For Immediate Release
A COMPONENT OF A HOUSEHOLD SPICE MAY PROVIDE CLUE TO THE
FUTURE TREATMENT OF CYSTIC FIBROSIS
- MAY IS CYSTIC FIBROSIS AWARENESS MONTH IN CANADA -
TORONTO (April 22, 2004) – New research findings, to be published tomorrow in the
influential journal, Science, indicate that curcumin, a component of the common
household spice turmeric, may provide a clue to the future treatment of cystic fibrosis
A team of investigators at Yale University, and at Toronto’s Hospital for Sick Children,
administered curcumin, orally, to mice that had inherited two copies of the most common
defect (DeltaF508) in the gene responsible for CF. The findings suggest that curcumin, or
its derivatives, may have potential for treating individuals with CF. The research is
funded, in part, by the Canadian Cystic Fibrosis Foundation (CCFF). Background
information is attached.
“This is, of course, preliminary work, and there are lots of ‘ifs’. Still, we are very excited.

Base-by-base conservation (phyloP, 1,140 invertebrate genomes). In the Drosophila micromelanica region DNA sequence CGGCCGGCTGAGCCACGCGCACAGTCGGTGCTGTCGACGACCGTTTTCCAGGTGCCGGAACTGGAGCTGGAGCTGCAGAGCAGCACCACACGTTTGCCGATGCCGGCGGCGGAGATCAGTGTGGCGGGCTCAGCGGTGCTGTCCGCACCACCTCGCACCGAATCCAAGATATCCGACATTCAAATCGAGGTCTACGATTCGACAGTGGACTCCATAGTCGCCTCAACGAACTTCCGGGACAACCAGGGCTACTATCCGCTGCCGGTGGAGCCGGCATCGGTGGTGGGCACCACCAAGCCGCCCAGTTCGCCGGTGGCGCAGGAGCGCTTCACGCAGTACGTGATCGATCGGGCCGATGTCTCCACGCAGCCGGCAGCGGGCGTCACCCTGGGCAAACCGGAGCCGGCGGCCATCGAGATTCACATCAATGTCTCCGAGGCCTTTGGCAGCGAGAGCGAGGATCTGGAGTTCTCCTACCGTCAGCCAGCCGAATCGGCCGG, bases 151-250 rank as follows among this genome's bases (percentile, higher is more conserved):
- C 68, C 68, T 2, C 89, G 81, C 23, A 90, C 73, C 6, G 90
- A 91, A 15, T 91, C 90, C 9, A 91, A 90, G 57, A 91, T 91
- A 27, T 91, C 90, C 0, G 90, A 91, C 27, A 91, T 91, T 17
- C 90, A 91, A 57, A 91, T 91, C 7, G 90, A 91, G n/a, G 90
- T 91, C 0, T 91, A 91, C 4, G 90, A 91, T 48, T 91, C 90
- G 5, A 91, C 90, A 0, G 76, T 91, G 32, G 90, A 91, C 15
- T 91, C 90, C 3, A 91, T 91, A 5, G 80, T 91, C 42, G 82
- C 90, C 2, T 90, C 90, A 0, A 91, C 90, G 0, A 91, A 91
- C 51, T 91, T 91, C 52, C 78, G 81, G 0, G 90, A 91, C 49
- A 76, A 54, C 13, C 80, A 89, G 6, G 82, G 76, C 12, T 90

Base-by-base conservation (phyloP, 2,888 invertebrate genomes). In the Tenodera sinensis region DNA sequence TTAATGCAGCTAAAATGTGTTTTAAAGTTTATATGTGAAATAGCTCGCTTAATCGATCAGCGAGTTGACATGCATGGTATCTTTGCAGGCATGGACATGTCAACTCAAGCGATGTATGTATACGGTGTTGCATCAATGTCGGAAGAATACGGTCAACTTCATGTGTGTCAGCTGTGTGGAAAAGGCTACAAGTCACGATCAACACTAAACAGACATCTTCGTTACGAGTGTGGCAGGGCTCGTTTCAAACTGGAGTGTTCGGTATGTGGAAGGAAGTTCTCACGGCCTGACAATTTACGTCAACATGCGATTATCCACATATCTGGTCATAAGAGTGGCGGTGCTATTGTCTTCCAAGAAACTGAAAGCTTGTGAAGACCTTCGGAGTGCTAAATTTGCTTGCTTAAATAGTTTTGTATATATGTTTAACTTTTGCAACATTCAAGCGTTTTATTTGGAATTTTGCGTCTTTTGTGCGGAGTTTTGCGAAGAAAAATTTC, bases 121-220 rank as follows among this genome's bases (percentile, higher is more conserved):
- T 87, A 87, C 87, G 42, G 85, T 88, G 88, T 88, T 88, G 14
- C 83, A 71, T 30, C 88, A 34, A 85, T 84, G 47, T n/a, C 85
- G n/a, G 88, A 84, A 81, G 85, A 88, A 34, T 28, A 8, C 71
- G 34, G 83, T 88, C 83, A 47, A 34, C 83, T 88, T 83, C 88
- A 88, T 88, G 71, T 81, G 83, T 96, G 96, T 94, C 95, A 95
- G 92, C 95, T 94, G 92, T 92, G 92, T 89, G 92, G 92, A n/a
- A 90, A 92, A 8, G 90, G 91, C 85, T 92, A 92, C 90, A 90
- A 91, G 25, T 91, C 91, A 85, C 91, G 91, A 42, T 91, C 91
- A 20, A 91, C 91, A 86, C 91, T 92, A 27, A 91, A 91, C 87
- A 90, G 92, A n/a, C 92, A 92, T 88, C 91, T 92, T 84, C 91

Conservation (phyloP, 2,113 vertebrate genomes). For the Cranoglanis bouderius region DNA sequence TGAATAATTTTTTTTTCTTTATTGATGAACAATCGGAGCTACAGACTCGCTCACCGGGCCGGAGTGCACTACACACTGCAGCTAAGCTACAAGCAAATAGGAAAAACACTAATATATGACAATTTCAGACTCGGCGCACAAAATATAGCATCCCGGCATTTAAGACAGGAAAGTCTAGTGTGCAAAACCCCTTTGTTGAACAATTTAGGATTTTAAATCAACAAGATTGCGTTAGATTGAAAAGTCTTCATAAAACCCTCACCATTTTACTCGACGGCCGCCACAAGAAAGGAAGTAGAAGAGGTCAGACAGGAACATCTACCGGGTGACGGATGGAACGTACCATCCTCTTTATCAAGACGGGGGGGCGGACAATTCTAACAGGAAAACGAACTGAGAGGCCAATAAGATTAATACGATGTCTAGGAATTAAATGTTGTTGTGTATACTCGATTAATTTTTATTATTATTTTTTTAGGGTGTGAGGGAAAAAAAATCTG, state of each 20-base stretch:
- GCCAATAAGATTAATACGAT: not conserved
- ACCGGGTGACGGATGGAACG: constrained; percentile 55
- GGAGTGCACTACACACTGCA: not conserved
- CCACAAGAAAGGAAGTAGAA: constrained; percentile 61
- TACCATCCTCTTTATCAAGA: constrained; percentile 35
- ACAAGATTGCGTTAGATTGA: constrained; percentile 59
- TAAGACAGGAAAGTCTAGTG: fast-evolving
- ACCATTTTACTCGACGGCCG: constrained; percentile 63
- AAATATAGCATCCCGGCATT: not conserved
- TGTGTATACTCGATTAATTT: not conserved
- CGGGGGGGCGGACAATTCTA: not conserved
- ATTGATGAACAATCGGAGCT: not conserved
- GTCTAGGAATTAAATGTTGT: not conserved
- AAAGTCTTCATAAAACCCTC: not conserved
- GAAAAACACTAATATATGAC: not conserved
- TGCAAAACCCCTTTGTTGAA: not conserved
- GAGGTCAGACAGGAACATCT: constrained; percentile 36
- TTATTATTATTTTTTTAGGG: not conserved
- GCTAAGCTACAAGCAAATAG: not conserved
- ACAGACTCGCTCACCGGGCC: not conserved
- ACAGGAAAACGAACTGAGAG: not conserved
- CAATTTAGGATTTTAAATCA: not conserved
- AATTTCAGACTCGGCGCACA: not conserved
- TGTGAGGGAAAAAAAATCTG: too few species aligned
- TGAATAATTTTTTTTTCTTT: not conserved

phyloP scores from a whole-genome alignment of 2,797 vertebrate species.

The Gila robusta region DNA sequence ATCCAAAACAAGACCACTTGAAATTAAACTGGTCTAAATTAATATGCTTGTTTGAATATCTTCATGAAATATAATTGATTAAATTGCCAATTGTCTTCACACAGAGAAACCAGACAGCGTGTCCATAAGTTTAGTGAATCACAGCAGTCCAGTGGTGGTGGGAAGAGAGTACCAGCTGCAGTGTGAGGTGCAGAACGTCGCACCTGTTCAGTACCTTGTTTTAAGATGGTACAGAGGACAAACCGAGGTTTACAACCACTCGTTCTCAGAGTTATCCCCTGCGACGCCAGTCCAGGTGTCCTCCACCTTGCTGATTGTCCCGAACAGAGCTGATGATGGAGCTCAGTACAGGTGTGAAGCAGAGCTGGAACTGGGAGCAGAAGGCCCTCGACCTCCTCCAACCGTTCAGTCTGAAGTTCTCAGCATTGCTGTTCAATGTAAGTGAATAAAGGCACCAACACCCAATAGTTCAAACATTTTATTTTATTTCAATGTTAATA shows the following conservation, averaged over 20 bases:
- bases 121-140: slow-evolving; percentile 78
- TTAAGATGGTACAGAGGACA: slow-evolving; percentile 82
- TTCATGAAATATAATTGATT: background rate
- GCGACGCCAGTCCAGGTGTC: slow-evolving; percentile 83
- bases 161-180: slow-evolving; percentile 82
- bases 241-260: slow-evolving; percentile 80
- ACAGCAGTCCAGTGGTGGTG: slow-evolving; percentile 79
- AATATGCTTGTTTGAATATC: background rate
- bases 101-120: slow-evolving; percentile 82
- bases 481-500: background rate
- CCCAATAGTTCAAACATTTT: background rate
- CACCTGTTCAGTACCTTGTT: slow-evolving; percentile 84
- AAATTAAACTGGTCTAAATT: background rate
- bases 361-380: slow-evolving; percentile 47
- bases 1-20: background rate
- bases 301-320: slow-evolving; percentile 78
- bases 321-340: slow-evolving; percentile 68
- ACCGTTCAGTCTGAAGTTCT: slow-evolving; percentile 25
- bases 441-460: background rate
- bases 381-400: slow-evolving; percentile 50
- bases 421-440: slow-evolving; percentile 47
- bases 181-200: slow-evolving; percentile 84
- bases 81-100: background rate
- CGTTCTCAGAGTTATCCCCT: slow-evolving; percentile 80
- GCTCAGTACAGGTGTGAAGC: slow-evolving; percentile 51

We hope very much that persons with CF, eventually, may benefit from these
investigations,” said Dr. Gergely Lukacs, who led the Toronto-based team.
“This news is very encouraging, as every potential new therapy adds to hope for
individuals and families who are affected by CF,” said Cathleen Morrison, Chief
Executive Officer of the CCFF.
“My 14-year-old son battles cystic fibrosis every day. It’s fascinating that a gift that starts
with Mother Nature may hold important secrets that will help treat CF,” said Marylynn
Boyle, a member of the Foundation’s Toronto & District Chapter. “News like this is one
more example of the great work being done by Canadian researchers. This is a wonderful
way to be able to kick off Cystic Fibrosis Awareness Month.” More…
May: Cystic Fibrosis Awareness Month
Canadians can join the CCFF volunteers and partners in helping find a cure for cystic
fibrosis by participating in community and national events: National Kin-CF Day on May
1st and Zellers Family Walk for CF on May 30th.
May 1 - National Kin